- Report accidents, incidents and hazards they observe to their manager/supervisor and co-operate with any investigation with the objective of preventing a recurrence.
Part 4 -Training
All employees are to be given training appropriate to the responsibilities in accordance with the Management of Health and Safety at Work Regulations
This will include:
- Induction training for new employees
- Introduction of new technology or working practices
- A significant change in the employees work activity or responsibility
- Use of PPE
- Manual Handling
- Working at height
Refresher training will be given when required to keep employees up to date. All training shall be recorded and a record maintained.
Part 5 - Fire
All employees have a responsibility to carry out their duties in such a way as to minimise the risk of fire.
Upon discovering a fire:
- Raise the alarm – use the nearest fire call point or verbally alert people in the vicinity
- Evacuate to the assembly point - as advised on induction or when signing in. Do not stop to collect tools, personal belongings etc.
- Assist other to evacuate as long as does not jeopardise your own safety.
- Call the emergency services.
- Stay at the evacuation point until you are allowed to leave.
It is not expected that you would attempt to put out a fire, however it is foreseeable that you may need to use an extinguisher for your own protection and assist in evacuation or that a fire may be small enough to be handled safely with an extinguisher.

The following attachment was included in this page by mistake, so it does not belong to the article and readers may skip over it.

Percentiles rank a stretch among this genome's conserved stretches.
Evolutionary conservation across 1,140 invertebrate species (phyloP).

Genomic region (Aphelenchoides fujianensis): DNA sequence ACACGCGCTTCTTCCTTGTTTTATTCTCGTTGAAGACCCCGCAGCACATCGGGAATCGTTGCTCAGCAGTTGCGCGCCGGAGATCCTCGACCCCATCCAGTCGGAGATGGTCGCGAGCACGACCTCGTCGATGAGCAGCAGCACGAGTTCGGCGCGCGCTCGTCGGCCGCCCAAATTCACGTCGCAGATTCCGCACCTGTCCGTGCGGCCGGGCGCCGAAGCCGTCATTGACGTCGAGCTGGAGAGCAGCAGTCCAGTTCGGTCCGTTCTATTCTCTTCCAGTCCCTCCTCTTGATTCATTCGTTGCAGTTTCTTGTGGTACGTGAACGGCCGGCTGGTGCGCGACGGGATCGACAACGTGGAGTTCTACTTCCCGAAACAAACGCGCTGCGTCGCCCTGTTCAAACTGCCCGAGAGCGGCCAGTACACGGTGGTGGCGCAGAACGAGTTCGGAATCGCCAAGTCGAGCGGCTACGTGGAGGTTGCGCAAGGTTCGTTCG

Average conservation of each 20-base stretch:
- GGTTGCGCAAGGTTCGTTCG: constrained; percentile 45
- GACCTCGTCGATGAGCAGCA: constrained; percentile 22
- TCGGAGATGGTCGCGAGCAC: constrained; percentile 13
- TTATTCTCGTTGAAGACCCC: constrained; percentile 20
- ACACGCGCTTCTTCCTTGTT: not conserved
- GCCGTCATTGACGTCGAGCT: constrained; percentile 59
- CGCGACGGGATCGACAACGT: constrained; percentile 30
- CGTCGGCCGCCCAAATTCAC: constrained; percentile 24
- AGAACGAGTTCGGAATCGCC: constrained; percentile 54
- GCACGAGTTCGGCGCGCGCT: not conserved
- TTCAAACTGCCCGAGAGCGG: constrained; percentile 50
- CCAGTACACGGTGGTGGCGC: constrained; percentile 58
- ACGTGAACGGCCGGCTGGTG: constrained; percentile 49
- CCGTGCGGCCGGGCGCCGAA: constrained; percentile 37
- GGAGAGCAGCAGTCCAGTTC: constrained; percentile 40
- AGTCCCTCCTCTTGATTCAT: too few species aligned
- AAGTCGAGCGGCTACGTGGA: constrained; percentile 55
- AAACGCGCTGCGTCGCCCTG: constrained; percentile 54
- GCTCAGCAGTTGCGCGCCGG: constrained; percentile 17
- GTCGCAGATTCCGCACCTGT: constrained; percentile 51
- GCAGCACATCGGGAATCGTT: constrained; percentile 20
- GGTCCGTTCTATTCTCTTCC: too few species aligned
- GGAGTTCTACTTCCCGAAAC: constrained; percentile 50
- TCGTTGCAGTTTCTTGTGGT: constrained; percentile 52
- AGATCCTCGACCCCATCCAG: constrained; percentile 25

In such cases the correct extinguisher should be used as set out in the table below
Part 6 - Staff Welfare
Wherever possible arrangements will be made with the Client or Principal Contractor for the use of welfare facilities on site. As a minimum the following requirements will be adhered to:
- Toilet/Washing facilities
- Eating/rest facilities accessible on site
Where these facilities are not provided by the client or Principal Contractor, the company will provide suitable welfare facilities.
Part 7 - Work Equipment
All work equipment will be assessed for suitability by Scott Gibson prior to its being issued.
All work equipment will comply with the Provision and Use of Work Equipment Regulation (PUWER).
All employees will be suitably trained in the use of the equipment
No employee will knowingly misuse work equipment or remove any guards that are in place.
All work equipment will be inspected before use by the employee and at regular intervals based on the manufactures guidance and industry best practice.
A record of inspections and maintenance will be maintained.
Faulty or damaged equipment must not be used and reported immediately to Scott Gibson.
Part 8 - PPE
Personal Protective Equipment will be issued to employees as necessary for work purposes and is to be worn whenever indicated at a work site and when risks cannot be controlled by other methods, to protect the user from identified hazards.
The PPE selected must be suitable for the task, e.g. the correct type of gloves to protect against sharp edges would be different from gloves used to protect against corrosive substances.
Safety footwear must be worn at all work sites, together with other PPE identified by the risk assessment.
PPE must be looked after and stored in such a way as to make it readily accessible and to keep it clean.
Any defects in PPE must be reported to Scott Gibson.
Part 9 -First Aiders
First Aiders are responsible for, in addition to any duties set out in this document or elsewhere, assisting in meeting the objectives of the health and safety policy, and in particular:
1. Being familiar with the emergency procedures and ensuring suitable and sufficient notices are displayed detailing the procedures.
2. Attending appropriate courses to maintain their expertise as required remain up to date on the latest treatments.